Advertising, as the TV-series 'Mad Men' would have us believe, is "based on one thing: Happiness", recreating it in the consumers' minds. However, fraught with unhappy budget constraints in a slowing economy, not many consumers end up buying the advertisers' products. In this downturn, advertisers are hoping that raising the visibility of their brands by advertising more will draw the reticent consumer to stores.
Data from TAM AdEx, a division of TAM Media Research, which tracks advertising across various media, show that ad volumes (includes the number and duration/space of ads) in print and TV - the two dominant advertising vehicles - grew faster between January and May this year than the same period last year (see chart).
Of course, it has helped that ad rates have not been increased by media-owners, despite inflationary pressures. According to media buyers, ad rates for prime-time on Hindi general entertainment channels hovered in the region of Rs 1.1-1.2 lakh per 10 seconds between January and May, the same as last year. In print, mainline English dailies in the metros demanded Rs 1,000-1,400 per square-cm (about Rs 4,000-5,000 per column cm), while the supplements demanded about Rs 500-700 per square cm or Rs 2,000-2,500 per column cm, same as in 2012.
Telecom major MTS India says the business uncertainty last year after licence cancellations led them to pare ad budgets. But with the company winning back its licences, albeit in a few of the circles, it is time to spend. "We are going to invest as much as what the company had spent in 12 months last year. On a year-on-year basis, the spends during the second half of this year are going to be double of the period last year," says Amitesh Rao, director, brand and media, MTS.
Executives at Coca-Cola India, the leading soft-drinks manufacturer, point to their need to maintain top-of-mind recall as the reason for splurging more. Especially, since rival PepsiCo went the whole hog with its association with the Indian Premier League (IPL). PepsiCo spent Rs 150-160 crore on promoting its many brands on IPL, of which it was the title and on-air sponsors.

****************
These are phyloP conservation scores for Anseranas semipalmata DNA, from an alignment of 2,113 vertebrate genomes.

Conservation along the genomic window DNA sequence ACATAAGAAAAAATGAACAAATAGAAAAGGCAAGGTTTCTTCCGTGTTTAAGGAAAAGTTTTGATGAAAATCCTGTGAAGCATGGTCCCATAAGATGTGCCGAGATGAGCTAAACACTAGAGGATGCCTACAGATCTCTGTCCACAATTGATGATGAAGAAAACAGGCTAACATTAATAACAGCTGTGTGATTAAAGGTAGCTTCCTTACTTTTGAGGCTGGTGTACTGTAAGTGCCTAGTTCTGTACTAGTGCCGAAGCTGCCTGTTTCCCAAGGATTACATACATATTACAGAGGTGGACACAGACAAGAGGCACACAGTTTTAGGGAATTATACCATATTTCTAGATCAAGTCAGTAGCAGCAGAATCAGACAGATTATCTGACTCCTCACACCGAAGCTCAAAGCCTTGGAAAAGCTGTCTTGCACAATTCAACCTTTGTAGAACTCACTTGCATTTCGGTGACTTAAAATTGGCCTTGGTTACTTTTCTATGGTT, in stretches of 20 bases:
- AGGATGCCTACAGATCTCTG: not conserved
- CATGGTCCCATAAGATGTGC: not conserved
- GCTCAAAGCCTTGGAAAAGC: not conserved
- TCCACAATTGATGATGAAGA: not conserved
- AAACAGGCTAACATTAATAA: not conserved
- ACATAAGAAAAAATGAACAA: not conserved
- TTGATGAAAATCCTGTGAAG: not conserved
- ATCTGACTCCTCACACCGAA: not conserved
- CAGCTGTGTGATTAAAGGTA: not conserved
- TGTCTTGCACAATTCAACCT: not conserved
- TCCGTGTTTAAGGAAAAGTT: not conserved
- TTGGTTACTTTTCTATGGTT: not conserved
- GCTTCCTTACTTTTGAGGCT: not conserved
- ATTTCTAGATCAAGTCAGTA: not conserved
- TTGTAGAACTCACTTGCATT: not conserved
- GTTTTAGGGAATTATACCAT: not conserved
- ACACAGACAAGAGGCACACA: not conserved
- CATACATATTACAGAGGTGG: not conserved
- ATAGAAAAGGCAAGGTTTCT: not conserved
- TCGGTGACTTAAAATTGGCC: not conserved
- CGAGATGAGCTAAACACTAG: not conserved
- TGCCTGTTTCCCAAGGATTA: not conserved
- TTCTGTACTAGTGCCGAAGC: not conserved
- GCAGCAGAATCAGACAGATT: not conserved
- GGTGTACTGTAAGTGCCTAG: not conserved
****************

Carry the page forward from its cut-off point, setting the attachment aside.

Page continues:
Suresh Kumar Bandi, divisional deputy managing director, Panasonic, says it was the sheer pressure to drive sales after two consecutive lean seasons that led his company to increase ad spends this summer. The 3.4-million-unit air conditioning market in India was flat last year and fell about 15 per cent the year before. This year, it grew by 20-25 per cent in April and May, thanks to the heat-wave in the north and other parts of the country. Bandi says that his company saw sales growth in line with industry growth this summer.
Even smaller advertisers had their reasons. Chandan Dixit, planning and strategy head, Rao Academy, a leading provider of tutorials for IIT aspirants in Mumbai, says the need to rack up student admissions is what pushed him to advertise aggressively as service providers in the space grew. "On an average we land up spending Rs 5 crore per year on advertising and marketing. The more students you have, the more you can pare your costs," adds Dixit. Thanks to its aggressive marketing, Rao Academy has increased its total student count from 2,000 last year to 3,800 this year. Dixit says that he is expecting another 200 to 400 enrolments in the next couple of months.
So, advertisers with their enthusiasm are hoping that their promotions will reassure the consumer in these uncertain times to make that purchase after all.